A new report from the Committee for a Responsible Federal Budget charges that Joe Biden’s “Build Back Better” theory, which he says “will be fully paid for,” actually leaves Americans $4.3 trillion deeper in debt.
The study was accessed by Just the News, and reveals the true impact of this presidential agenda point.
“Overall, we estimate these packages could cost as much as $2.4 trillion over ten years and set the stage for up to $4.3 trillion of total borrowing over the next decade,” the report, released Wednesday,said.
“This cost would lift debt to 119 percent of Gross Domestic Product (GDP) by 2031, compared to a record 106.4 percent of GDP projected under current law.”
Biden’s claims had been different: “The investments I am proposing will be fully paid for over the long term by having the largest corporations, including the 55 corporations that paid zero federal tax last year, and the super wealthy begin to pay their fair share.”
Marc Goldwein, senior policy director at CRFB, said in the report by Just the News the programs and policies Biden is adopting – or promoting – including the Senate-passed infrastructure bill, already are at $6 trillion in spending.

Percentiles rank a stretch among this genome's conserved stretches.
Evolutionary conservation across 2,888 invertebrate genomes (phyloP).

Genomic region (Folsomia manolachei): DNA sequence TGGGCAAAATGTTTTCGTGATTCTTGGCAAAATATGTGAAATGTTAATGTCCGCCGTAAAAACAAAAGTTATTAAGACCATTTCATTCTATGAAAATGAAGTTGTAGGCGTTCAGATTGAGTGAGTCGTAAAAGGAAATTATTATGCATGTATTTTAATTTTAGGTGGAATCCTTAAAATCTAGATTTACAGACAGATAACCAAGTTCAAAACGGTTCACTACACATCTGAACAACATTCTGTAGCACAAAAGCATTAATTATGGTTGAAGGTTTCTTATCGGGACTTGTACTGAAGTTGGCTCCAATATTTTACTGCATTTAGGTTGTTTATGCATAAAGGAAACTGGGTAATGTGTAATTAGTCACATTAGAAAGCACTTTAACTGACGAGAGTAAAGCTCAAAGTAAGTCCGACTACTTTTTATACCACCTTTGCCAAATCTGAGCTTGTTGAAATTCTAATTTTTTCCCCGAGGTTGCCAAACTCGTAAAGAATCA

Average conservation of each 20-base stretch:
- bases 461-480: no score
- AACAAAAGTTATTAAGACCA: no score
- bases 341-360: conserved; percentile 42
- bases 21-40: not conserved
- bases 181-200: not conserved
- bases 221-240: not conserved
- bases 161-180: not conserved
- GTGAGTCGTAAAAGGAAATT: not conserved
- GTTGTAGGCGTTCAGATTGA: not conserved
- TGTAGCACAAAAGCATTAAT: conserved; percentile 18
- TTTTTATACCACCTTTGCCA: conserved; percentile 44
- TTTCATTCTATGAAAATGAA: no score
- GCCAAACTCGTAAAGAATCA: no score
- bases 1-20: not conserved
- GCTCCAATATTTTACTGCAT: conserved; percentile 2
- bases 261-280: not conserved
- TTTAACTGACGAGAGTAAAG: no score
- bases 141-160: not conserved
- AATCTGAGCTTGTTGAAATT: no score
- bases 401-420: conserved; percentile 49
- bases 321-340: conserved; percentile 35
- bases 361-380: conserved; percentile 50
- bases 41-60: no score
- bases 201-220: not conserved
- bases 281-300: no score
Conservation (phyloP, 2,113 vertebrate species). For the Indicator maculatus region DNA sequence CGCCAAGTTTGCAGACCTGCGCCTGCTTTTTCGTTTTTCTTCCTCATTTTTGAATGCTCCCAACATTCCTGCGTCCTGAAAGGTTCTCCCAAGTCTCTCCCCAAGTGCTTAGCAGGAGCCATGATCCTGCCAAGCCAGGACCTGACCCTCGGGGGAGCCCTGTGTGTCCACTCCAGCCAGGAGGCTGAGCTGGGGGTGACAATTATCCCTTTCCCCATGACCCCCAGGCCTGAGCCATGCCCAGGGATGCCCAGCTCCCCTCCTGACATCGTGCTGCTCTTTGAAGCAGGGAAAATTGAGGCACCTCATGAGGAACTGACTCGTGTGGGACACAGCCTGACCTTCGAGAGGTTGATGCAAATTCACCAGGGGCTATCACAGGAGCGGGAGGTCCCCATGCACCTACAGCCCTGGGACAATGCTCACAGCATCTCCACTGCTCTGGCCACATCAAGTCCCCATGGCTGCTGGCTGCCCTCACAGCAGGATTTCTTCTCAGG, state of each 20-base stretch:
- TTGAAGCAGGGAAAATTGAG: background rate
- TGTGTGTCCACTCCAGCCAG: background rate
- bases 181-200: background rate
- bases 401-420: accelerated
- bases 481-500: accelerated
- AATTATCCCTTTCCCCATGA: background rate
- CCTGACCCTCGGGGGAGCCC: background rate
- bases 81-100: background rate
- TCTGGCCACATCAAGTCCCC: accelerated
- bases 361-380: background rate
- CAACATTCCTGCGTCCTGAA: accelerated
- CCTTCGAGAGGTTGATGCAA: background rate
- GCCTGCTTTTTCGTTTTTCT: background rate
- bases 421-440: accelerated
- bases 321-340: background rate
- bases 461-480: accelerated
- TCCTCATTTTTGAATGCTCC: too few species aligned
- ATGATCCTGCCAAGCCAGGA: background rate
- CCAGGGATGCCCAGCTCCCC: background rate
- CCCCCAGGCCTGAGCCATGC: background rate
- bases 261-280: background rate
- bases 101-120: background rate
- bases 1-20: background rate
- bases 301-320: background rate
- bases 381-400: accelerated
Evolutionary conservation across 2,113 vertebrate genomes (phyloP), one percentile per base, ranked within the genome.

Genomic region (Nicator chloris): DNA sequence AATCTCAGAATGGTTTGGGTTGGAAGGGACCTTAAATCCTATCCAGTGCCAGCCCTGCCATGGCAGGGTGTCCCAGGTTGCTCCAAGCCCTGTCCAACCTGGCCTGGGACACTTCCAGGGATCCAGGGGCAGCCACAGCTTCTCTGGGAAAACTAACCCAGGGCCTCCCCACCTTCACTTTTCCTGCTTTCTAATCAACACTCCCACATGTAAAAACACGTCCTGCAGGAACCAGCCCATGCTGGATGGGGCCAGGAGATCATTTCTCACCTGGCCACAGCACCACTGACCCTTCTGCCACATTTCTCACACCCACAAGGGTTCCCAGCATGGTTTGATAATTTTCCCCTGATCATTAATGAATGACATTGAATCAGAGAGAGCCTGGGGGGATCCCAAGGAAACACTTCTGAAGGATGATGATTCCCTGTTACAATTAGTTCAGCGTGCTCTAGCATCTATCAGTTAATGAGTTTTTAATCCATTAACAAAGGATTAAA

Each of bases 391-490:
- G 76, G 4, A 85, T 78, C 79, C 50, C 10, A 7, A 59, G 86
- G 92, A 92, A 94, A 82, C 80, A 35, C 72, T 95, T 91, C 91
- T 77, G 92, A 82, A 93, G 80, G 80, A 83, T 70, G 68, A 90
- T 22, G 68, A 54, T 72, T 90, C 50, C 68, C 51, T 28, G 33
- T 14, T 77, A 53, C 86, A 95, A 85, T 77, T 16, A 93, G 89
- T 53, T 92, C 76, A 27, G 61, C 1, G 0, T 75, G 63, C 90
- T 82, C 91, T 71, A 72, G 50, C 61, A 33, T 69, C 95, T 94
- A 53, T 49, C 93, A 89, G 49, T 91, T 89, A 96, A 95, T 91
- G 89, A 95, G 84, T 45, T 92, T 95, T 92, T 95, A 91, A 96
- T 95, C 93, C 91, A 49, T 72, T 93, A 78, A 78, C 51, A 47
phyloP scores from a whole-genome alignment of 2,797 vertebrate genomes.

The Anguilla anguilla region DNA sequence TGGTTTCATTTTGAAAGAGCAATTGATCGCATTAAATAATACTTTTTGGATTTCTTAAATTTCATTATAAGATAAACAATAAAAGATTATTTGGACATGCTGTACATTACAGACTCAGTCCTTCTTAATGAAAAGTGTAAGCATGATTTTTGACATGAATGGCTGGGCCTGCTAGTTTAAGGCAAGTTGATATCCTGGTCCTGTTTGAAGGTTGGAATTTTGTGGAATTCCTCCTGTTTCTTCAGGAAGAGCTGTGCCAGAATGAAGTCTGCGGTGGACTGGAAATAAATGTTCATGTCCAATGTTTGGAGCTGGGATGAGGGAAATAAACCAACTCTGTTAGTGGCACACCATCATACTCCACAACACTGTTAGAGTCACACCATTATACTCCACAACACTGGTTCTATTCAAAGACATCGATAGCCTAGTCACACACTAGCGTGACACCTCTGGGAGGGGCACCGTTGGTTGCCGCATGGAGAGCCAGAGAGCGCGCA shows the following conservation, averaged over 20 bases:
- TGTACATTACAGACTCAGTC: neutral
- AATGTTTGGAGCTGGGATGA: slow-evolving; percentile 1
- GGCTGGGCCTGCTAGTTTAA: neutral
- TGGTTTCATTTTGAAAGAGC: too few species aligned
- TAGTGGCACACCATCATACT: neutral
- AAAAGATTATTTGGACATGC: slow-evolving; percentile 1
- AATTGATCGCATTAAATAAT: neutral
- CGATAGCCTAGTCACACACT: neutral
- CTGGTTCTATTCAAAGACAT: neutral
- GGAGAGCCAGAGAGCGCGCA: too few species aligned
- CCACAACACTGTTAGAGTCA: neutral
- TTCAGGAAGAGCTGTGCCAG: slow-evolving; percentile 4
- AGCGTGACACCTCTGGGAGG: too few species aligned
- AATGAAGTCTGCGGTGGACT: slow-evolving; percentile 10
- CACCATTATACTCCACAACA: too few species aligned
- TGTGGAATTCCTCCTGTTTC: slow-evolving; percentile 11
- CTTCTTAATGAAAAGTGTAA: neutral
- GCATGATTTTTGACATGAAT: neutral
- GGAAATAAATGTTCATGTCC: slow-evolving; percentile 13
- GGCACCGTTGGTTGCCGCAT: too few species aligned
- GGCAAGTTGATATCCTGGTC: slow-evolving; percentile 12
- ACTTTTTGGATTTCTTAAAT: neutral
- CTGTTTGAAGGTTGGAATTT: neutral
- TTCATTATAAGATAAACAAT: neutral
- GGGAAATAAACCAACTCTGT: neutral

Regarding debt, he said, “It’s $2.4 trillion of direct and it’s $4.3 trillion including indirect; and by indirect we mean, is it creating new programs and making them temporary or are they going to be extended?”
Tax Foundation chief Scott Hodge said Biden is just wrong when claiming the spending will be paid off.
“Only in Washington could someone claim that using budget gimmicks, borrowed money, and higher taxes ‘fully pays for’ $3.5 trillion in new spending,” he told Just the News.
Biden has claimed those he wants to tax more will “still make a lot of money, but pay their fair share.”
Also on the table is Biden’s $3.5 trillion reconciliation plan that explodes spending for preschool, child care, a new Civilian Climate Corps, global warming projects and more.
CRFB estimated the infrastructure bill alone will add $340 billion to deficits over 10 years and ultimately cost $400 billion.
Goldwein said as it now sits, the infrastructure deal “is not fully paid for, not over any time window.”
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